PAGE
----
By Jonathan Finer and Edward Cody
Washington Post Foreign Service
Wednesday, August 9, 2006
KIRYAT SHEMONA, Israel, Aug. 8 -- Israeli forces and Hezbollah fighters waged deadly clashes in several border towns Tuesday and exchanged air and rocket attacks as the Israeli army sent a new commander to oversee its offensive, a move widely believed to reflect dissatisfaction with the way the war is proceeding.
The command change came as Israel's top security officials were set to meet Wednesday to consider an expansion of the ground offensive in Lebanon, a move called for by several commanders.
Maj. Gen. Moshe Kaplinsky, deputy chief of staff of the Israel Defense Forces, was named "to coordinate the Israeli army's operations in Lebanon," according to a statement. It said top army officials retained "complete confidence" in Maj. Gen. Udi Adam, head of Israel's Northern Command, who has led the assault on Hezbollah since it began July 12.
But some Israeli television reports described the arrival of Kaplinsky, who had previously commanded Israeli forces in the West Bank and Lebanon, as "an impeachment" and said it was the first time since 1973 that the top command had been reshuffled during a war.
Although the Israeli public has strongly backed the four-week air and ground campaign, criticism had recently begun to mount about the way it was being conducted. Commanders have said the assault is aimed at pushing Hezbollah away from the border to prevent it from launching rocket attacks on Israeli towns, but the group has carried out its deadliest barrages of the war in recent days, including attacks that killed 15 civilians and soldiers Sunday. More than 160 rockets were fired at northern Israel Tuesday, though no deaths were reported.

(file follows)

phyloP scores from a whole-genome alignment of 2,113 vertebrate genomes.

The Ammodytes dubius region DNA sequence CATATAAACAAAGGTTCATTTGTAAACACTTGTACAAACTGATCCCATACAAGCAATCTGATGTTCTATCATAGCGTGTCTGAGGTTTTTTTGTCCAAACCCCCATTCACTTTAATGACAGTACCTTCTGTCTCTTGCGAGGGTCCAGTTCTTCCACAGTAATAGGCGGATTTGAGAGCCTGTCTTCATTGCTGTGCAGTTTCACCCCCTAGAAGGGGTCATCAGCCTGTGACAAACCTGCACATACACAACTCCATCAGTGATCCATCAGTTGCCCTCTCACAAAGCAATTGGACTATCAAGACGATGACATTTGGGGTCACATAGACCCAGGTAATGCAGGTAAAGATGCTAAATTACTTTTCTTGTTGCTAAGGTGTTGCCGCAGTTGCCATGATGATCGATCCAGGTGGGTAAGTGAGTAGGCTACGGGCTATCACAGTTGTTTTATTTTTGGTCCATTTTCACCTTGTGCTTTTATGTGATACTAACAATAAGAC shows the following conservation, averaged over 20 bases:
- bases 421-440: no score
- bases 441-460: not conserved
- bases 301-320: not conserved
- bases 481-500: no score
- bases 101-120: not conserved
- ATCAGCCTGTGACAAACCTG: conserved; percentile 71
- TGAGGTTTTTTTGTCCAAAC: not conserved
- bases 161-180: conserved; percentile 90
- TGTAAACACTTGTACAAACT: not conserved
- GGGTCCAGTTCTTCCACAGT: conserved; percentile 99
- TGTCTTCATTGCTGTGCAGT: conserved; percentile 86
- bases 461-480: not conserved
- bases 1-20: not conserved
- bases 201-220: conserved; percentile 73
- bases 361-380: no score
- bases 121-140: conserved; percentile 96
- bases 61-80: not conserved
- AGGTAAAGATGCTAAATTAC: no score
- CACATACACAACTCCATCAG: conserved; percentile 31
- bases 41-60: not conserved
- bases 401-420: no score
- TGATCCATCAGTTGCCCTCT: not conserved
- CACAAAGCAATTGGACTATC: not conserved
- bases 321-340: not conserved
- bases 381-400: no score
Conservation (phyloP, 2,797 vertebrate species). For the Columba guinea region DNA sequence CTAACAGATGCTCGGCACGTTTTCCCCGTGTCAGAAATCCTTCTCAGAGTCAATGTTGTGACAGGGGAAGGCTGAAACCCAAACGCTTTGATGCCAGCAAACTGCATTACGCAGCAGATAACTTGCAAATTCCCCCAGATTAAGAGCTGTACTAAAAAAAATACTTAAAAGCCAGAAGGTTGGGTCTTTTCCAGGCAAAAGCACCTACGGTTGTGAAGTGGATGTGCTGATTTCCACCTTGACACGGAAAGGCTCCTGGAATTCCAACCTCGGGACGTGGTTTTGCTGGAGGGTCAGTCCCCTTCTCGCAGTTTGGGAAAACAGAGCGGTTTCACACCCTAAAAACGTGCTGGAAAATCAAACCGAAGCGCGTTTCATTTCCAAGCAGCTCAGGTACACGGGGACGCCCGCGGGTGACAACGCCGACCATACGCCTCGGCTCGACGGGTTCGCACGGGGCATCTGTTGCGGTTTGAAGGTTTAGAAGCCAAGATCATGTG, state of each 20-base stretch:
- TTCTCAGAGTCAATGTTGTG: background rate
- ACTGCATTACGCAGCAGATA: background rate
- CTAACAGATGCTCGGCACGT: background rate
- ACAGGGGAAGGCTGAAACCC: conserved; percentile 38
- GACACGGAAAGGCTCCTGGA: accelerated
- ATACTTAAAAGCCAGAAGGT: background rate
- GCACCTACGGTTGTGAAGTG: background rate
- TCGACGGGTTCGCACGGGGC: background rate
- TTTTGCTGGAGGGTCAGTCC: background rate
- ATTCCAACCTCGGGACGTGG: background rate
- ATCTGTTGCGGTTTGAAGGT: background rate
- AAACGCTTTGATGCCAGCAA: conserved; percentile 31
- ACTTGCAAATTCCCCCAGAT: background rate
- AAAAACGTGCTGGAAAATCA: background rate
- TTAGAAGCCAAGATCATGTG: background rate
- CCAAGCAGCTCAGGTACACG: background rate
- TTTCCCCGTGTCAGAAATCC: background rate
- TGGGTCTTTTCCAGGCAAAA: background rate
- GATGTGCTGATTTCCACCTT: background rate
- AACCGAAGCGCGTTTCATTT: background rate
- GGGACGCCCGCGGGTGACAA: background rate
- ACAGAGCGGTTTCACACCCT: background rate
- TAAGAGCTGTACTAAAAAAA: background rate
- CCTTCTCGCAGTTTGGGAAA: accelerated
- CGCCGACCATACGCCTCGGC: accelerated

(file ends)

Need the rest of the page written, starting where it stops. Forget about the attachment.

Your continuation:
Commanders, including Adam and Brig. Gen Guy Tzur, had said a more substantial invasion of Lebanon could stem the rocket attacks. Prime Minister Ehud Olmert was scheduled to confer with cabinet members Wednesday to consider their request to send more troops deeper into Lebanon.
[Early Wednesday, Israeli gunboats shelled Lebanon's largest Palestinian refugee camp, killing at least one person and wounding three others, the Associated Press reported from Beirut, citing Lebanese and Palestinian officials. Israeli gunboats fired two shells, they said. One landed in the Ein el-Hilweh camp, located on the outskirts of the southern port city of Sidon, and the other slammed into the city's amusement park, they added. An Israeli military spokesman said, "It was an aerial attack, not a naval attack, and it was on a house in the camp that belongs to a Hezbollah member."]
The Israeli army on Tuesday reported three soldiers killed and several others wounded, almost all of them by antitank missiles in Lebanese border towns. It said at least 20 Hezbollah fighters had been killed in the day's clashes. [On Wednesday, it announced that two other soldiers had died in fighting Tuesday in south Lebanon, the Associated Press reported.]
In Naqourah, on the Mediterranean coast just north of the Israeli border, Hezbollah said its fighters attacked an Israeli patrol, killing a number of soldiers. The Israeli military acknowledged two killed in the battle.
Israeli warplanes pursued their bombing campaign against Hezbollah positions across southern Lebanon and the Bekaa Valley. One airstrike killed five people in the village of Ghazieh, south of Sidon, as villagers were burying 15 people who had been killed Monday in a similar bombing run, Hezbollah and Lebanese media reported.
Fighting also raged around Bint Jbeil, a town three miles north of the border that has been the scene of almost daily clashes since Israeli forces pushed into Lebanon. Hezbollah said its militia fighters entrenched in the town destroyed an approaching Israeli armored bulldozer and inflicted a number of casualties.
As Arab envoys traveled to the United Nations to push Lebanon's case for an immediate cease-fire, Prime Minister Fouad Siniora said the Lebanese army is capable of assuming control of the border area in cooperation with the United Nations Interim Force in Lebanon, or UNIFIL, if Israeli troops withdraw as Lebanon has demanded.